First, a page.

Okinawans Were Healthy Until They Stopped Eating A Plant-Based Diet
The people of Okinawa archipelago in Japan had one of the longest lifespans and and lowest disease rates in the world until they stopped eating a plant-based diet or a diet close to it.
The traditional diet of the Okinawa population was centered on the consumption of purple and red potatoes, green and yellow vegetables, soy-bean based foods, and medicinal plants.
They did eat some animal-based products but they were a minimal part of the diet. Less then 1% of their diet was meat. 1% of their diet was from fish. Less then 1% was from eggs and dairy.
96% of the Okinawan diet was plant-based, and a little more than 90% of the diet was from whole food plant-based.
Their diet was a highly anti-inflammatory and antioxidant diet which supported health and longevity resulting in many Okinawans living healthy past a hundred years old.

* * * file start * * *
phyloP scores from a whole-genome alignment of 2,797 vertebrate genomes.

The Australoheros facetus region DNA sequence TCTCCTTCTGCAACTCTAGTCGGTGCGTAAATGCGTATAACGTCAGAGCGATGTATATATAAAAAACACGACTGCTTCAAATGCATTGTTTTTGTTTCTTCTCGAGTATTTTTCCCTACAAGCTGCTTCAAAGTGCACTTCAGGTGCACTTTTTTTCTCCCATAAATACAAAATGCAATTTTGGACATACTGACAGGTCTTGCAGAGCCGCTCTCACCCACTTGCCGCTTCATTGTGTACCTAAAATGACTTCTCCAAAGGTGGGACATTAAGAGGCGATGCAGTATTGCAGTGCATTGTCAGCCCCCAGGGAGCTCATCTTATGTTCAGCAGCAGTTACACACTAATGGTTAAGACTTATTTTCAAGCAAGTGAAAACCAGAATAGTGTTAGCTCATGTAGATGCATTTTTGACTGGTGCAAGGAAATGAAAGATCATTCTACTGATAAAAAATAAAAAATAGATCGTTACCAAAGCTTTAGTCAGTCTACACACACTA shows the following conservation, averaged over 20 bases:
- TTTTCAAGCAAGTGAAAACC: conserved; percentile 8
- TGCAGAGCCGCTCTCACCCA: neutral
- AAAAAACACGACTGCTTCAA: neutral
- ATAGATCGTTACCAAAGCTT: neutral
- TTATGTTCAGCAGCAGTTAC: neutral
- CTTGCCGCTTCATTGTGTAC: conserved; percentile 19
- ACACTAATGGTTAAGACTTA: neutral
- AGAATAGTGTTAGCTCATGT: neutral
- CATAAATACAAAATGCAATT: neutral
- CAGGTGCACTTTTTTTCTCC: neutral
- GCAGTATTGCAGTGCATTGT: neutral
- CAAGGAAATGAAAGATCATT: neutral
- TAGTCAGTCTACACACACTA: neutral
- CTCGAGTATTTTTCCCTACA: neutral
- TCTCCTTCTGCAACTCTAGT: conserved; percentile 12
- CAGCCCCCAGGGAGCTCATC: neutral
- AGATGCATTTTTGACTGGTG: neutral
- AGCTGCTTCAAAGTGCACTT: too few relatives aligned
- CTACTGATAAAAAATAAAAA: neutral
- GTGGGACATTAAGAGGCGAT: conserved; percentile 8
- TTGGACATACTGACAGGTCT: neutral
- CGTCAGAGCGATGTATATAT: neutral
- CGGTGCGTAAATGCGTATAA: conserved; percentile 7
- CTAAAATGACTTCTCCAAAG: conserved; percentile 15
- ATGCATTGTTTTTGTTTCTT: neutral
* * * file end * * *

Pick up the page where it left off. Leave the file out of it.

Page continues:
Compared to the United States the Okinawans had:
- 8-10 times fewer heart-disease deaths
- 7 times fewer prostate cancer deaths
- 5 1/2 times fewer breast cancer deaths
- 2-3 times fewer colon cancer deaths
The Westernization of Okinawa changed their dietary habits and in two generations the Okinawans have become the fattest people of the Japanese population, when once they were the leanest.
If becoming fatter didn’t effect person’s health then it might not matter that they became fatter, but becoming overweight or obese is associated with diseases like stroke and cancer.
The Okinwans increased their meat and processed food intake and their consumption of natural carbohydrates dropped from 85% to 58% of their diet.
Their saturated fat intake tripled, protein consumption went up from 9% to 15%, cholesterol intake went from 0 to 159mg daily, their sodium intake tripled, and their potassium intake decreased by more than half.
Needless to say their health and longevity suffered. Okinawan health professionals are now trying to get Okinawans to eat the traditional Okinawan way.